BOONE COUNTY - Emerald Ash Borer Beetles have continued to expand in Missouri. The invasive species was first discovered in Michigan in 2002 and has expanded into 89 counties in Missouri.
The beetle kills ash trees by laying its larva in the bark of the tree. From there, it eats the inside of the tree depleting it of nutrients.
To help control the population, MU professor Kevin Rice said wasps could be the answer.
"What we have found is that when you release these wasps, the density, or the abundance of emerald ash borer rapidly decreases," Rice said. "They're very effective at killing these beetles."
Bred by the United States Department of Agriculture, Missouri Department of Conservation forest entomologist Robbie Doerhoff said these wasps kill the larva of the beetles.
"There are these teeny tiny parasitoid wasps that the USDA is rearing out in a lab setting and then those are being shipped to Missouri and the USDA and the Missouri Department of Agriculture are releasing those tiny wasps," Doerhoff said. "They only attack Emerald Ash Borer larvae."
However, one of the most devastating ways the bugs enter a new place is through the transportation of firewood. Collin Wamsley, a state entomologist, said campers should not bring Missouri firewood out of the state.
"If you're traveling west, to some of the states where Emerald Ash Borer isn't established yet," Wamsley said. "Not bringing firewood with you from Missouri will be a huge help to not spreading this pest farther, farther west."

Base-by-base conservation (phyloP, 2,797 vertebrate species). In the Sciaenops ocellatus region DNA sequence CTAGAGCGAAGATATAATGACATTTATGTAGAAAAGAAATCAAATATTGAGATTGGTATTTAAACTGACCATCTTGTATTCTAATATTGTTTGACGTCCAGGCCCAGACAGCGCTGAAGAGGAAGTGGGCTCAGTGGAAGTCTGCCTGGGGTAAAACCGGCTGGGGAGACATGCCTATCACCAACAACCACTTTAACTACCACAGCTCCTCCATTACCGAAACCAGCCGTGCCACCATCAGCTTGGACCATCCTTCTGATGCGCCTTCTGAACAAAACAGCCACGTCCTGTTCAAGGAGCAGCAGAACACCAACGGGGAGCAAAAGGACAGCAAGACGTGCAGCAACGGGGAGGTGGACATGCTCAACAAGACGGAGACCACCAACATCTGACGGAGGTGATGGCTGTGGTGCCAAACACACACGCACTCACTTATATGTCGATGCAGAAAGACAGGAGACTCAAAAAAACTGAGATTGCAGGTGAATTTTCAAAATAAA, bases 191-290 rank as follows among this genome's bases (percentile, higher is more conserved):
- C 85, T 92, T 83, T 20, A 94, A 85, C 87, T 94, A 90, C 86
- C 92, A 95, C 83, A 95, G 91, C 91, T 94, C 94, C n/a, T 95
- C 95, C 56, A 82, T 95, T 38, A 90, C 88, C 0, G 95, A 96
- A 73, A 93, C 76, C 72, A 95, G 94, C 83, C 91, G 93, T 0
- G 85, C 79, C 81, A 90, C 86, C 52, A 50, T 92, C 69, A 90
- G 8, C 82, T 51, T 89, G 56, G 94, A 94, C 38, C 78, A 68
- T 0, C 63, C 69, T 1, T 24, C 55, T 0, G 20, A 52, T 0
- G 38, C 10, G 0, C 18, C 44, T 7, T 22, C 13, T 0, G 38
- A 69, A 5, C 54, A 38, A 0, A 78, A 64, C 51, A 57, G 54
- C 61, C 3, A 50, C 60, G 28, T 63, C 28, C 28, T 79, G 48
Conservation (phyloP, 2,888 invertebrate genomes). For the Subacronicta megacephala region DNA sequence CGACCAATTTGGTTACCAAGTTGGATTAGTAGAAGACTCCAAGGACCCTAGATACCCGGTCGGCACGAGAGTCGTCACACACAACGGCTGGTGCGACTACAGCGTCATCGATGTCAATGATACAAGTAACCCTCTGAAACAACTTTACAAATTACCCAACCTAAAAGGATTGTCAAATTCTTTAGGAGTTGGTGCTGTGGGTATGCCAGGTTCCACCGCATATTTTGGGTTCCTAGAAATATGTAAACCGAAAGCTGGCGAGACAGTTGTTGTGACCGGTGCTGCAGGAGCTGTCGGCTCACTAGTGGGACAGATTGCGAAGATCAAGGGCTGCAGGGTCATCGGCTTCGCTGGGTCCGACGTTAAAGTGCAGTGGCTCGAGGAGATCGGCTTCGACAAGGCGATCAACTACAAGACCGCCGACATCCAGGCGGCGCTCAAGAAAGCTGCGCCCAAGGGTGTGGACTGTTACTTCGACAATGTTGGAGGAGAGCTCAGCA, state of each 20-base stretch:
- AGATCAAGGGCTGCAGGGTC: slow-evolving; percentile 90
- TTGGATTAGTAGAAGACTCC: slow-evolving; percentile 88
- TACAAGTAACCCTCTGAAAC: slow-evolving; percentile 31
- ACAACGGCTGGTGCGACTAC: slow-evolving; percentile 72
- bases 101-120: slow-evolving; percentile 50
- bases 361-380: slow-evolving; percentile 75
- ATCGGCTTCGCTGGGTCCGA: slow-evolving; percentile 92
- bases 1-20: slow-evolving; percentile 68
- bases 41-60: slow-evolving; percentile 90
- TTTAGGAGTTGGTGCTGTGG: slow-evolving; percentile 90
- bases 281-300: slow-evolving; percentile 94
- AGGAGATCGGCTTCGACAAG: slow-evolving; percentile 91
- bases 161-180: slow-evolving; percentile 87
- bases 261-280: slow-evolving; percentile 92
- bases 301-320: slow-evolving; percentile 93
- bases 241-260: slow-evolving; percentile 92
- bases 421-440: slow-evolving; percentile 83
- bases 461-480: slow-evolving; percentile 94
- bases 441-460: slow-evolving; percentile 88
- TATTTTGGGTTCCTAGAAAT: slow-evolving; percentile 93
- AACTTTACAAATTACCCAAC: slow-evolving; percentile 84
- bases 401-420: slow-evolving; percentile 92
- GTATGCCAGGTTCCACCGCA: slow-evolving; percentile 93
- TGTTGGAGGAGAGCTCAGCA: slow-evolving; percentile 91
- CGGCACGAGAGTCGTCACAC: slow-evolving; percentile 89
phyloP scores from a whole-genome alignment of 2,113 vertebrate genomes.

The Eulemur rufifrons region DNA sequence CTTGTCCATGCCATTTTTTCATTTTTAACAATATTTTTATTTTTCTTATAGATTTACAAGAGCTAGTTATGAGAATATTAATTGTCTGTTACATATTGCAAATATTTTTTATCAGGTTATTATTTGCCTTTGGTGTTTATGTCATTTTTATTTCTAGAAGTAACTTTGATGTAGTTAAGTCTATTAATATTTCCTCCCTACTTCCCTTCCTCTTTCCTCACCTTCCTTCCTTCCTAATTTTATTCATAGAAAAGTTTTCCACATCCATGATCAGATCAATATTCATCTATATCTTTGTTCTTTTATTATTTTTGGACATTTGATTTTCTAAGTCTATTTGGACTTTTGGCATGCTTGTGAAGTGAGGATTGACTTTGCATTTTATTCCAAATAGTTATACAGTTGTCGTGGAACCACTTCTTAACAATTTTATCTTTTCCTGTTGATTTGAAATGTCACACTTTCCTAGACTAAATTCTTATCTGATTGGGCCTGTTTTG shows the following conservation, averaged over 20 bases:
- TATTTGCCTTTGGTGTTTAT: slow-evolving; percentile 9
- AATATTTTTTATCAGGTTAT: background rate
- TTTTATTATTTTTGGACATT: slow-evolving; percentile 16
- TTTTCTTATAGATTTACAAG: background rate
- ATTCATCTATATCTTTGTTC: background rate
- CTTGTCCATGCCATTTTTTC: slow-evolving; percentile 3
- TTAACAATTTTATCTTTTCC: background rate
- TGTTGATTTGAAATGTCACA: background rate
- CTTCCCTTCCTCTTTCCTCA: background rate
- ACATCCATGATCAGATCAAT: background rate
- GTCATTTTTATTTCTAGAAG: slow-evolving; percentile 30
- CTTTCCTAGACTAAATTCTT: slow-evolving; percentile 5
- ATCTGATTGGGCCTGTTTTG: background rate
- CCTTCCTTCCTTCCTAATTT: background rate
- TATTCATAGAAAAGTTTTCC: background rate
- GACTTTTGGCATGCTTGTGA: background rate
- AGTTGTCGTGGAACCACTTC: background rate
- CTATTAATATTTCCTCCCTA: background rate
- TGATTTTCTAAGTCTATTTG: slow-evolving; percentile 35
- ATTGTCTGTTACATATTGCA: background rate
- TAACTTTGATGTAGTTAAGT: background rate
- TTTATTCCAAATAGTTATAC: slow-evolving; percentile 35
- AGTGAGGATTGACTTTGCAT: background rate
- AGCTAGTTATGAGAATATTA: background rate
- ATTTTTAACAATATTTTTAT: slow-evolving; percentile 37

Another way people can control the population is through the use of insecticides.
"We have some good options for homeowners, there are tree injections, that you can actually have a private company inject your tree with systemic insecticides that basically travel up that circulatory system and gets into the leaves and where the larvae are feeding," Rice said. "That is very effective."
While the fight to save ash trees rages on, Rice said he is optimistic for the future.
"The small bit of good news is when I was a graduate student in at Ohio State University, I found a pocket in Michigan of live ash trees," Rice said. "What we think is that they these small group of they have a genetic protein maybe that either allow them to last longer before they die, or, or they might be able to survive emerald ash borer attack."
If this protein is successful, ash trees could be saved.
"There might be a happy ending that we could reintroduce ash trees," Rice said.